Oklahoma isn’t the only state where Republicans are waging war on high school history class.

Conservatives in a handful of other states, including Georgia, South Carolina, North Carolina, and – no surprise here – Texas are now pushing bills that would ban the College Board’s AP U.S. history curriculum.

The main issue that conservatives have with the current AP history curriculum is that it’s “too liberal” and supposedly focuses too much on the “negative” parts of American history, whatever that means. So Conservatives want to replace it with a curriculum that focuses on topics conservatives like – topics like, you know, Reagan, Reagan, and, just for good measure, more Reagan.

In all seriousness, though, there’s a really good reason that conservatives are freaking out about what kind of history curriculum is going to be taught in our classrooms. And that’s the simple fact that the history of America is the history of the continuous progressive transformation of this country.

Freedom of speech, backlash of anger over four words at South Portland High School…


From The Portland Press Herald

Three students who made others aware of their right not to say the Pledge of Allegiance are stunned by the emotional reaction.

It’s a story about three top students at South Portland High School, four little words added to the daily invitation to say the Pledge of Allegiance, and a provocative Facebook post that provided an unexpected lesson in the politics of the freedom of speech.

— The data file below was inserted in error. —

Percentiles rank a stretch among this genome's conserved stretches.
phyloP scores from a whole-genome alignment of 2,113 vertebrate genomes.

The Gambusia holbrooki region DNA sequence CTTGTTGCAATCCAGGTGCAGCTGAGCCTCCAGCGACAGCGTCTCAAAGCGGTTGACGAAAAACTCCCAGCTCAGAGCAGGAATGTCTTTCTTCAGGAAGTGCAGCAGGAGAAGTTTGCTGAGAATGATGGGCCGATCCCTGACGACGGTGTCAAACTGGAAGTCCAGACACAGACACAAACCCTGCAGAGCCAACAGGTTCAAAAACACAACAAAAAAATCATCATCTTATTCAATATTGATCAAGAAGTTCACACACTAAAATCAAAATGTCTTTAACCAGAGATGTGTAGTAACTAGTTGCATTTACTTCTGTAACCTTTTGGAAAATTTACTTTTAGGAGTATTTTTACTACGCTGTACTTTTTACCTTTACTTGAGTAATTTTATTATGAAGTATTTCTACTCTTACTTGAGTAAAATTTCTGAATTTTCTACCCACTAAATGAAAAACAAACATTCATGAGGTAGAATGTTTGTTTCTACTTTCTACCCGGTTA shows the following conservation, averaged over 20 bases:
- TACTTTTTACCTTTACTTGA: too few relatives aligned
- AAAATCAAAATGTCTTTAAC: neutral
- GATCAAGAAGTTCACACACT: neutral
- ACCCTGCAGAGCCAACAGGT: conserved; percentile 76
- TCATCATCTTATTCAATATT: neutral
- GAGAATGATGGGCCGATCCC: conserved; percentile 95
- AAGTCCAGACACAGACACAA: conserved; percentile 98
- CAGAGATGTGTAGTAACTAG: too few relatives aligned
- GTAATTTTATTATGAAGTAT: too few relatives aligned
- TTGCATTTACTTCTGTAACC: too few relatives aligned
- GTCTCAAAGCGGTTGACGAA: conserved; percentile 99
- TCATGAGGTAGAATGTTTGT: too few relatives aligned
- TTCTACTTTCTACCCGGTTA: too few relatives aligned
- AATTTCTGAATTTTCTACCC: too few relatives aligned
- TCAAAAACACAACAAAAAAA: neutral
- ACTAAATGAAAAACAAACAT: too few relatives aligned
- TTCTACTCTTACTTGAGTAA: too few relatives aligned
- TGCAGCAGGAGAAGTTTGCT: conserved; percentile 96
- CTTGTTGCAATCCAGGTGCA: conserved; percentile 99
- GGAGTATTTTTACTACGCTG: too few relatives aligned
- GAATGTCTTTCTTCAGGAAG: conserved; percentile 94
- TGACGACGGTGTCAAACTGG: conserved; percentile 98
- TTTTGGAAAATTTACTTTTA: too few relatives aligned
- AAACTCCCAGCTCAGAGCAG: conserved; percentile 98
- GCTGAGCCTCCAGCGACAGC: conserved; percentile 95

Senior class president Lily SanGiovanni sparked community outrage in January when she changed the way she invited students and faculty members to recite the pledge.

Lies and Fabrications: The Propaganda Campaign in Support of Genetically Modified Crops (GMO)…


From Global Research

According to Mathew Holehouse in the UK’s Telegraph newspaper (here), former UK Environment Minister Owen Paterson will this week accuse the European Union and Greenpeace of condemning people in the developing world to death by refusing to accept genetically modified crops. Speaking in Pretoria, South Africa, on Tuesday, Paterson will warn that a food revolution that could save Africa from hunger is being held back and that the world is on the cusp of a green revolution, of the kind that fed a billion people in the 1960s and 1970s as the world’s population soared.

After talking about a growing global population and the pivotal role of GMOs in feeding it, Paterson will assert:

Ownership and Business Models as Social and Ideological Battle Fields…


From Humanity’s Test

The creation of what we now call capitalism, with its deification of private property and free (if “free” simply means free of democratic oversight) markets, has been a conscious project spanning a number of centuries. Central to that project has been the eradication, and marginalization, of competing ownership and business models.

The Conversion of the Earth Into Private Property